According to foreigners who observed, ‘The months are divided into three weeks of ten days each, and have several festivals. The first day of each month is the festival of the new moon (Chisi); and the fourth and fifth day of every week are kept as festivals. On these days all the natives dress in their best apparel, and the king gives public audience to all who present themselves, on which occasion he holds a truncheon about three quarters of a yard long in each hand, to leap upon. On the day of the new moon, the king runs about the palace with two javelins in his hand, as if fighting, all the great men being present at this pastime. When this is ended, a pot full of maize, boiled whole, is brought in, which the king scatters about, desiring the nobles to eat, and every one strives to gather most to please him, and eat it greedily as if it were the most savory dainty. ’The account goes on to say, ‘Their greatest festival is held on the new moon in May, which they call Chuavo. On this day all the great men of the empire, who are very numerous, resort to court, where they run about with javelins in their hand, as in a mock fight. This sport lasts the whole day, at the end of which the king withdraws, and is not seen for eight days afterwards, during all which time drums beat incessantly. He reappears on the ninth day.’ Mutapa mined $7.5 billion worth of gold, and exported 20% of the world’s gold at that time.
Mutapa and Maravi
During the reign of Gatsi Rusere (1585 – 1623), in 1597, two groups of Zimba-Maravi people crossed south of the Zambezi and entered Mutapa territory. They were led by Kapambo and Chikanda. Some of the Maravi offered to pay tribute to emperor Gatsi Rusere, but Gatsi Rusere ordered his general, known as the Mukomohasha, to defeat the Maravi, and conquer their whole homeland. The general went to war against the Maravi and drove them north across the Zambezi. However, the Mukomohasha was not able to conquer Maravi and capture Kapambo who took flight. This was because the fleeing Maravi would burn their villages and supplies as they ran away from the Shona/Karanga warriors who were led by the Mukomohasha.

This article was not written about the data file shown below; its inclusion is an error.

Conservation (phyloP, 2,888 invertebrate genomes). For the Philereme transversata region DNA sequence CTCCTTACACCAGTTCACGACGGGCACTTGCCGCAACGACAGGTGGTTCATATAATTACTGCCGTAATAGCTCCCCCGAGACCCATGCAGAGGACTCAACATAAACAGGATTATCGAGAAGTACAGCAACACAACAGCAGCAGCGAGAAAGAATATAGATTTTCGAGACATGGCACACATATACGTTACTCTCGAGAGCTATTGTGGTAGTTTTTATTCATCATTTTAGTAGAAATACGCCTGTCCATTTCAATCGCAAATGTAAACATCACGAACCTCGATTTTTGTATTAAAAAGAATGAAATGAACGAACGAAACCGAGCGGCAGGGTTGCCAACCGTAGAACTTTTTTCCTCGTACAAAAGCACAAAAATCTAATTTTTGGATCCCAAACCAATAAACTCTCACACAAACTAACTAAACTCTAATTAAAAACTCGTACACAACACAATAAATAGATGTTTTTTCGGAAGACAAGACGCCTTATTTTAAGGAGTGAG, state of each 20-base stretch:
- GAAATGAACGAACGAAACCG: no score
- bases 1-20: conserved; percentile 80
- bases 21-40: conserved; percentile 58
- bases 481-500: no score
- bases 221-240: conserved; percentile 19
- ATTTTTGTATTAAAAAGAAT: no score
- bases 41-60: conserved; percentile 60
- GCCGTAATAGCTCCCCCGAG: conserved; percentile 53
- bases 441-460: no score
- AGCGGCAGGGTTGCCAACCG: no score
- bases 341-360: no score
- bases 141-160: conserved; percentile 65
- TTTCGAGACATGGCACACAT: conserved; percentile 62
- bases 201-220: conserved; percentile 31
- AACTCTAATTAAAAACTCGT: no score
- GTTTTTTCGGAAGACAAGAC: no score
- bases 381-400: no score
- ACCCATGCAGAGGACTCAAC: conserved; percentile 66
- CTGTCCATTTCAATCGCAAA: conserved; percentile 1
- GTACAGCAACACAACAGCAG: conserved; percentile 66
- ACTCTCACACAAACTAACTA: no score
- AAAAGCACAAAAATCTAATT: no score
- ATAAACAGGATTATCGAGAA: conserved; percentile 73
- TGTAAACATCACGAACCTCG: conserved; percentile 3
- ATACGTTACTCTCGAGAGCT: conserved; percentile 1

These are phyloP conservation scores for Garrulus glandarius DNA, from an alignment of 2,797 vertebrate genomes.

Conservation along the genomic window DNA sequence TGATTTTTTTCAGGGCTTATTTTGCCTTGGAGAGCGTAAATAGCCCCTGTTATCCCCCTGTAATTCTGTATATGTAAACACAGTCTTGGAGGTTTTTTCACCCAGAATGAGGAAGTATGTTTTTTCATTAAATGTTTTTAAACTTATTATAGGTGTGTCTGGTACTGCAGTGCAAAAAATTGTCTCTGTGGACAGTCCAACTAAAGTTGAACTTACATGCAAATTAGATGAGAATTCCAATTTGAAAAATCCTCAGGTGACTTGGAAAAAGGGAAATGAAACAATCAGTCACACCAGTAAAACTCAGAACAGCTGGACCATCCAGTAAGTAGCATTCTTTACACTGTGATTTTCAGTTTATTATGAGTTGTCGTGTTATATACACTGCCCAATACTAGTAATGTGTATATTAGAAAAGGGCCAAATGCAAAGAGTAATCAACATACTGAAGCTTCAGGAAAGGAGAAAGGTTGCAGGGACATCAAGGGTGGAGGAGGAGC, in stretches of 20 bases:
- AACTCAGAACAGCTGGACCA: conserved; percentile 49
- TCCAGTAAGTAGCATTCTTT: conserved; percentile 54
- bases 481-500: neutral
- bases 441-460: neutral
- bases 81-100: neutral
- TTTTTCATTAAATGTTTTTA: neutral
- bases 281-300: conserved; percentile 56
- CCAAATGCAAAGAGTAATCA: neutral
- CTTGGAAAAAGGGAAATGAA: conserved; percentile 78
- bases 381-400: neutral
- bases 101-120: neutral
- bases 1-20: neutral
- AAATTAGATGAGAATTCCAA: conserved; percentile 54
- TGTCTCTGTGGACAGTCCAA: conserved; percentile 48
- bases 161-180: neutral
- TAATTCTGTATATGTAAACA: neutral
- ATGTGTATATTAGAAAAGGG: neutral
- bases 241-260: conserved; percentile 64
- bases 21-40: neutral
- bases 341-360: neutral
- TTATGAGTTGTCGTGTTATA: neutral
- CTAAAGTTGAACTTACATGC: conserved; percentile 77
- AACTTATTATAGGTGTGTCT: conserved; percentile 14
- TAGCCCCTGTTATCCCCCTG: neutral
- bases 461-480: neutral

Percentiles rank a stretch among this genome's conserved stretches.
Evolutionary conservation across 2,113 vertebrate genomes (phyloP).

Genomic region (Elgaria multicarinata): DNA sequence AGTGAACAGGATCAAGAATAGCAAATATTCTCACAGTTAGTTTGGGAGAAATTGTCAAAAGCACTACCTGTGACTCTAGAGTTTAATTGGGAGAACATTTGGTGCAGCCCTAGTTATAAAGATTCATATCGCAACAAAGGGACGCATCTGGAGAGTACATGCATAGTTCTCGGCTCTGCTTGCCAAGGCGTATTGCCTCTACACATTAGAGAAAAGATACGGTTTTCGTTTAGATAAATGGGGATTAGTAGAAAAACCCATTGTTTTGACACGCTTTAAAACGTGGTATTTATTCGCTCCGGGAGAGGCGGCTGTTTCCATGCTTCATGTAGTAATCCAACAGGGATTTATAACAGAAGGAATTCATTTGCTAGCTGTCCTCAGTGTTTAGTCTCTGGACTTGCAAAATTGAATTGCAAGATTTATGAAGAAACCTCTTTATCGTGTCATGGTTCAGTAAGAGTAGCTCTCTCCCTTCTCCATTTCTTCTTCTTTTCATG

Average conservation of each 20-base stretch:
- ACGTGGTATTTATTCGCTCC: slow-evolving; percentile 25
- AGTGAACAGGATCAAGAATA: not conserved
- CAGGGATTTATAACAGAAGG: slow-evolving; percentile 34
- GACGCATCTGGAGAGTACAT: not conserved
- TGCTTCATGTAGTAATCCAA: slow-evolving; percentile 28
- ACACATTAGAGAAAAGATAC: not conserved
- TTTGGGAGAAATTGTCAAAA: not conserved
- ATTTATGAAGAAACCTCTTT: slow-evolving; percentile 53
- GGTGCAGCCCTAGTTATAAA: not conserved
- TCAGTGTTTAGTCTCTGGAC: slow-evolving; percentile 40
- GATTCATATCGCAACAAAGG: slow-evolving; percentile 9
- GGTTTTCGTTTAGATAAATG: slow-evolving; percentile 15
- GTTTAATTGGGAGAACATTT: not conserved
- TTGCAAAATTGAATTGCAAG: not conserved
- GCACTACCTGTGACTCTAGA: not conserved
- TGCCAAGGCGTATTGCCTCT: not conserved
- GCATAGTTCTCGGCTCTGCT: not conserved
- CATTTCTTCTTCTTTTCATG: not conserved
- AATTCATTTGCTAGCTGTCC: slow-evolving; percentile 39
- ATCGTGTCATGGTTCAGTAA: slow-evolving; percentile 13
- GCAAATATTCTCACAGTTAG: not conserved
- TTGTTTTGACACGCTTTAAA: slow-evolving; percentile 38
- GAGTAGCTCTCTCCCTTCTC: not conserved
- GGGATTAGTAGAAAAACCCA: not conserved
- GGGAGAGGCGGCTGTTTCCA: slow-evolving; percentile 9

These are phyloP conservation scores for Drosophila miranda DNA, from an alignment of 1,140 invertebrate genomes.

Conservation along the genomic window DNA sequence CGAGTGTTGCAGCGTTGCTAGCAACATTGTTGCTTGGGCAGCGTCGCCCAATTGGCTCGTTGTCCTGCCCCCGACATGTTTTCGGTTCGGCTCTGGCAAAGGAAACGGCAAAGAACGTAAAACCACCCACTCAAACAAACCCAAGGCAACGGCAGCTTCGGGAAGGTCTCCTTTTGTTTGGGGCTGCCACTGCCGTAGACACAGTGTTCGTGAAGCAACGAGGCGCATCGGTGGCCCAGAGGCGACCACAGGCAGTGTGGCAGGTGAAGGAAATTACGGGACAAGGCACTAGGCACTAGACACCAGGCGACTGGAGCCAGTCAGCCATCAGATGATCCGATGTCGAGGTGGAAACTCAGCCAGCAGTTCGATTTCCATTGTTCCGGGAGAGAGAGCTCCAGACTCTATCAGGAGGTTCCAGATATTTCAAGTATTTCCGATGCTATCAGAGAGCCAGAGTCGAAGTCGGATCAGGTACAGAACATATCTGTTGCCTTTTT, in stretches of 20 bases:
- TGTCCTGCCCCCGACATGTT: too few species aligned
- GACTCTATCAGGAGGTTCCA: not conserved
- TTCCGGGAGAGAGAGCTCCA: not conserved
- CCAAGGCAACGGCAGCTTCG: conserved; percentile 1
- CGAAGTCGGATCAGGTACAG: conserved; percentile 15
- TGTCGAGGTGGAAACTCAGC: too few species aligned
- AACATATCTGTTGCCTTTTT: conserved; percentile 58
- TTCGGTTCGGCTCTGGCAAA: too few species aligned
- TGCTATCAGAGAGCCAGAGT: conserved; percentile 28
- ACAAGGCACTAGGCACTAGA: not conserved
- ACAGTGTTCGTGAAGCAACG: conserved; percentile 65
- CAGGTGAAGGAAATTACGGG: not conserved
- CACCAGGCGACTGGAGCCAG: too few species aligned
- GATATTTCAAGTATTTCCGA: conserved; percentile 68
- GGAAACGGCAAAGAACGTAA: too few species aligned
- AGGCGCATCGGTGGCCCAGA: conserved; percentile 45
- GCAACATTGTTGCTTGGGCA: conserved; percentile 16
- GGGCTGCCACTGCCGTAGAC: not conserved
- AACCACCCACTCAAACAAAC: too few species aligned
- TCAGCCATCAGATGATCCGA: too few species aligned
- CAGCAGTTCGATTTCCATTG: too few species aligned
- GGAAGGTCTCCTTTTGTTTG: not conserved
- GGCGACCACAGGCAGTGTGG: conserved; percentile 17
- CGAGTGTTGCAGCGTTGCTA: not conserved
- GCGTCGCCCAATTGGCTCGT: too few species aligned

When the Army General (Mukomohasha) returned to the Mwene-Mutapa, he was asked by the emperor why he did follow up on his victory on the Zimba and conquer their whole homeland. Not pleased with the response, Mwenemutapa Gatsi Rusere then had his own general executed. The Mukomohasha was an important figure in the empire of Mutapa. He was a member of the great council, a leader with great influence. The people had great respect for him, and when he was executed the people of Mutapa revolted against the emperor. They ousted Gasti Rusere from his own zimbabwe, though, Gatsi Rusere would later reclaim the Mutapa throne. Gatsi Rusere was against the Portuguese and their religion taking a foot hold in the Mutapa region. He was succeeded by his son, Mwene-Mutapa Nyambo Kapararidze.